• For various reasons, social situations can be anxiety- provoking for adults with ASD. One of these reasons might be the over-stimulation, but they may also notice themselves struggling when it comes to connecting with others in the same way their neuro-typical peers do. Adults with ASD can struggle to interpret facial expressions, understand body language, and decipher gaze direction. This may result in experiences where the adult with ASD has felt judged or different compared to others, and these thoughts can tend to trigger anxiety.
  • Some adults with ADHD can struggle to understand the symbolism behind figurative language and can tend to take things quite literally. Although many adults with ADHD can learn to respond in a socially expected way to figurative language, it may not come naturally due to the way their brains process language.
  • Adults with ASD may have a fairly inflexible routine as routine can be very cathartic. The need for structure and certainty can become more apparent in adulthood as the day becomes more flexible than the highly structured day that comes with going to school. Adults with ADHD might experience distress when their plan or structure is thrown off course, for example if they have been made late to attending something or their living circumstances change.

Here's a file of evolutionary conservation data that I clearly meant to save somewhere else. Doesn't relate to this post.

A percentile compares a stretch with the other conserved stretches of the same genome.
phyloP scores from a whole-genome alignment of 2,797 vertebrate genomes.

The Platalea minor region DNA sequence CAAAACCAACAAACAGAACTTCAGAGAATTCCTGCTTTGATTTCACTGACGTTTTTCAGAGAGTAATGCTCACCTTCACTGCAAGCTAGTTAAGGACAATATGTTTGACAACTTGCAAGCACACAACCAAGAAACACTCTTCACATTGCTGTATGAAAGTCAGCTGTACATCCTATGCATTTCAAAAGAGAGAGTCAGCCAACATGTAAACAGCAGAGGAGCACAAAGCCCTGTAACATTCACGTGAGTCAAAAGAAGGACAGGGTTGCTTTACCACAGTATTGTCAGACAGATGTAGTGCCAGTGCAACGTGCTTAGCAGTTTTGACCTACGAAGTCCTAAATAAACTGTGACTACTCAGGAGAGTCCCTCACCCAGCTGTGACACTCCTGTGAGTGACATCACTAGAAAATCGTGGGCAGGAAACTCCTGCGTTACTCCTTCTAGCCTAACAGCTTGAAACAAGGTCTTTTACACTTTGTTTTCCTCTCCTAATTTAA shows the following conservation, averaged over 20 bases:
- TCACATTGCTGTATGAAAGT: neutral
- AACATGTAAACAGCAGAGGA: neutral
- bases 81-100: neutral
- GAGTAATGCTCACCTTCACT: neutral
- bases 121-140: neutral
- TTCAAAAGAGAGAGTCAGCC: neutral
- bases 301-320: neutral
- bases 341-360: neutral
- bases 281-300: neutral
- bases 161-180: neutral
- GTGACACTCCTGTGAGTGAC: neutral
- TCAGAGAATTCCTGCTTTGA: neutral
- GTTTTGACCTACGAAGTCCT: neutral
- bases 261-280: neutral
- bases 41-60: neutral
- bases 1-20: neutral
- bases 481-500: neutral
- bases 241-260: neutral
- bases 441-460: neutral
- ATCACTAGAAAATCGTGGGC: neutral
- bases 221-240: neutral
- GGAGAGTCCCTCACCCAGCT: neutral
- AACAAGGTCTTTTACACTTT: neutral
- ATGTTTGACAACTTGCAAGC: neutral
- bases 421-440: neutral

Other Symptoms of ASD in Adults

Aside from the main symptoms of autism, there are a number of other signs that you can look out for. None of these signs, or those above, should be taken as proof of autism on their own, but as an indicator to explore more.

  • Unspoken social “rules” might not be clear to adults with autism, which may mean they find themselves talking over others and struggling with the give-and-take nature of a natural conversation. Eye contact may also be difficult to maintain for adults with ASD, which to others, may make it seem as though they aren’t interested in the conversation at hand.